Let's face it, we all know someone like this, someone who seems to find something wrong with everyone around you and often questions why you even bother with "your friends"… sometimes they might even criticize you.
Why do they do that? Some of these critics are really very nice and intelligent people so is it really their own low self-esteem that makes them this way as was suggested by a few mental health reporters. How do you deal with their constant barrage of insults and complaints?
First LISTEN to what they are saying. I am not saying take it to heart, as a matter of fact you shouldn't take any of their words personally. Some of these people are actually well meaning and seeing the world only they way the want to see it — so they are trying to help, maybe even teach. This doesn't mean you should stay quiet and let their barbs land on you, but don't argue. Tell them calmly that it doesn't make you feel very good when they always criticize you and ask them if they would take the time to explain what they see. Especially if hey are professional in some field that they are referring to they might actually be helpful.
If however the individual takes this as an invitation to berate you even more, then you know they are just "happier" being miserable. And you don't have to put up with that. Tell them firmly, still not angrily, that you will not accept their insults or condemnations. There is a story about Buddha that you might even take to heart:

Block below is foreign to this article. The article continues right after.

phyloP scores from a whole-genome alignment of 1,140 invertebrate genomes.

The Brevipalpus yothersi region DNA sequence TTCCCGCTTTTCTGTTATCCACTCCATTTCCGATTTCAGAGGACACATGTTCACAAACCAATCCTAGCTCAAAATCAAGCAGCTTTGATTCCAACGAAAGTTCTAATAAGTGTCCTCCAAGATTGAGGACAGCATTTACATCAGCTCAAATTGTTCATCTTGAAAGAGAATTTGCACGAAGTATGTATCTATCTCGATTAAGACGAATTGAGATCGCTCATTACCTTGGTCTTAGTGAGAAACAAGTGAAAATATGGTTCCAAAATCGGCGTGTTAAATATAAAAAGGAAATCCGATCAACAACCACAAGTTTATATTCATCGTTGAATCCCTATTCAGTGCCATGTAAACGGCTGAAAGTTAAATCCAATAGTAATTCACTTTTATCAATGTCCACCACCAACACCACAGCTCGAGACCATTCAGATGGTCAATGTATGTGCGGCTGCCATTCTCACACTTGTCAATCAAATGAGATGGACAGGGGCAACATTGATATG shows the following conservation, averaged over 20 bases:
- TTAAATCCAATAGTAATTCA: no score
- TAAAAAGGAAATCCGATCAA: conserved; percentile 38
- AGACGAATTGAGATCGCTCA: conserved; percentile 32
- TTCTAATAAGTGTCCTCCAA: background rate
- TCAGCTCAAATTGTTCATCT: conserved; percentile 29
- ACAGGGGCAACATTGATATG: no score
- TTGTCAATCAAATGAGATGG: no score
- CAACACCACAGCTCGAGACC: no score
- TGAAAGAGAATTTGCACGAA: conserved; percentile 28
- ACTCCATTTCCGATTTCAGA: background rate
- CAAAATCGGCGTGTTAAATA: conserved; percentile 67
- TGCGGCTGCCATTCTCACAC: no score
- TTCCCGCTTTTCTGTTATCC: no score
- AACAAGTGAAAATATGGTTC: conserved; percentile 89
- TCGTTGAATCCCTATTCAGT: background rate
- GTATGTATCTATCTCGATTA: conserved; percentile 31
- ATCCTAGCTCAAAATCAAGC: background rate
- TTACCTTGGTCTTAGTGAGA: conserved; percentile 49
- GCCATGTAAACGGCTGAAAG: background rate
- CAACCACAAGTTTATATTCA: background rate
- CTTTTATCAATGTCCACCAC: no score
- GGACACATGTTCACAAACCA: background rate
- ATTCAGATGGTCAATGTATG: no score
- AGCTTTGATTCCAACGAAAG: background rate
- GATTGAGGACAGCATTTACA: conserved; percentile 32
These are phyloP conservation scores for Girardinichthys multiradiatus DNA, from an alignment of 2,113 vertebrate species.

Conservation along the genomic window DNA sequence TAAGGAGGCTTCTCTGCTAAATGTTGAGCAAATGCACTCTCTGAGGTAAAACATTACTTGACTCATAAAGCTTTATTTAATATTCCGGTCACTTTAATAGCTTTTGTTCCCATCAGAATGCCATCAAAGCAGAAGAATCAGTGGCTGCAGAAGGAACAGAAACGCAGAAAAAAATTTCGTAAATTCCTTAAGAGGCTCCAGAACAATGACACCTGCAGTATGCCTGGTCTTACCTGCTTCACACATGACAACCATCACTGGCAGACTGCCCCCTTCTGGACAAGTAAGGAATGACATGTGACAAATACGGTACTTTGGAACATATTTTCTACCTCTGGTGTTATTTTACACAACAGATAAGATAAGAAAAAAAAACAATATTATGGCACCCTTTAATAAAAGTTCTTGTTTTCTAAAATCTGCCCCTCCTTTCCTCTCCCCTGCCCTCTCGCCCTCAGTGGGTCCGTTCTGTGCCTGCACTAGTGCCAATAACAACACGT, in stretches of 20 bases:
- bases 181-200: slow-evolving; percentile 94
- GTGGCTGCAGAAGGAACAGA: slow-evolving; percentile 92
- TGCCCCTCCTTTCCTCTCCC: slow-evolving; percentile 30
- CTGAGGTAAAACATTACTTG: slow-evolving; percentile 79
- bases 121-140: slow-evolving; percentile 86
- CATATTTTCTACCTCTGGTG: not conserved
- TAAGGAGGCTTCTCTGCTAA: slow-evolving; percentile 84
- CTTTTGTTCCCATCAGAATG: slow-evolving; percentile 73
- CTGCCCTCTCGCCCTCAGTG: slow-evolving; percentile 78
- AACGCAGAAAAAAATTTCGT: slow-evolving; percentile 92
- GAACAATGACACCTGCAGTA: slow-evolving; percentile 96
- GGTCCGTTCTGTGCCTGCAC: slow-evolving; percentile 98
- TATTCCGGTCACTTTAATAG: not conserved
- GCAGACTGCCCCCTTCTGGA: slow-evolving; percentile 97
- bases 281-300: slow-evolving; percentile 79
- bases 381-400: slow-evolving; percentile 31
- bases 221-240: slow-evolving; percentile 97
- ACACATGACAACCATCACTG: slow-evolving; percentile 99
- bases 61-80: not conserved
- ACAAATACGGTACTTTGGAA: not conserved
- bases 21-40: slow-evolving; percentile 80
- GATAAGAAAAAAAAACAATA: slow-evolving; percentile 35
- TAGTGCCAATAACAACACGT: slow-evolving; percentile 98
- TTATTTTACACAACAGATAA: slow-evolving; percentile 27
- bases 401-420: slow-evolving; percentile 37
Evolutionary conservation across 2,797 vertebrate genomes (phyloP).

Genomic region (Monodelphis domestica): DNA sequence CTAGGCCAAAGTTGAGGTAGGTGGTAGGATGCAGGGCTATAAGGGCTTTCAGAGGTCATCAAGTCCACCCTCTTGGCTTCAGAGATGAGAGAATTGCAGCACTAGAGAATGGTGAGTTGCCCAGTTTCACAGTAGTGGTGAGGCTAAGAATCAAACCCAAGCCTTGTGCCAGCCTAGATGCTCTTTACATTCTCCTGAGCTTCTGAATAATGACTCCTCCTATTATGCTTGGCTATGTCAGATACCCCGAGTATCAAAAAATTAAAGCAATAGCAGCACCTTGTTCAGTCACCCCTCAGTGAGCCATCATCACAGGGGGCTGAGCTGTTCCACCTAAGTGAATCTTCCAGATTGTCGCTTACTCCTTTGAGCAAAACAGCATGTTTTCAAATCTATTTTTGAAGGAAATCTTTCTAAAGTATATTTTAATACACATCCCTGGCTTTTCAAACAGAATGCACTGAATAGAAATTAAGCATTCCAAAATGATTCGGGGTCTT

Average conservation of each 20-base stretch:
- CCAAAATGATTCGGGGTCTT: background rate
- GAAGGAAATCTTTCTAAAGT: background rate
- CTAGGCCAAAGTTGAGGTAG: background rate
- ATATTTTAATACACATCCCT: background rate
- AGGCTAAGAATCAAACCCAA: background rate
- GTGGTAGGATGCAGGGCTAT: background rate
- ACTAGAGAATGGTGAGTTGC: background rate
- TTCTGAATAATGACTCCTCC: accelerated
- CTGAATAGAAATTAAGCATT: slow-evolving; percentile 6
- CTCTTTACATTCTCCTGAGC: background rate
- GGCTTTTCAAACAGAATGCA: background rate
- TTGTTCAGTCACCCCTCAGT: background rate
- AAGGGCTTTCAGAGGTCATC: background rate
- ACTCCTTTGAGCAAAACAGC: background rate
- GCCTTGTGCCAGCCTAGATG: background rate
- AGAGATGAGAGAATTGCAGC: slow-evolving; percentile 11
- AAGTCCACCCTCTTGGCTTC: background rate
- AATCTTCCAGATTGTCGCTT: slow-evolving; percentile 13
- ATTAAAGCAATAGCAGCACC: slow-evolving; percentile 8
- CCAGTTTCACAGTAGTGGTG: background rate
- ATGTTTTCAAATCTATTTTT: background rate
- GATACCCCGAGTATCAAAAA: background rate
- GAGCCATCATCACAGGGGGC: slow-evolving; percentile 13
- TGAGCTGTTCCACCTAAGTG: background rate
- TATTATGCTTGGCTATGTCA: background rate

Buddha was well known for his ability to respond to evil with good. There was a man who knew about his reputation, and he traveled miles and miles and miles to test Buddha. When he arrived and stood before Buddha, he verbally abused him constantly; he insulted him; he challenged him; he did everything he could to offend Buddha.
If this person is simply being critical with no attempt at helping or teaching you, or if they are generally critical about everyone they speak about, be kind. Yes it sounds more like they are sensitive about their own performance, or the way they are seen be others. Without being effusive or phony, find something encouraging to say about them… admire an achievement, sincerely ask for their help on something, thank them for their suggestion. It's quite possible you might even see a change in their manner of speaking to you. Still though, if you need to, gently remind them that they may have hurt you with the way they've said something.
In the long run you might find even more of a friend than you thought you had before. And, if it doesn't work, then minimize the time you spend alone with this person. It's worth a try.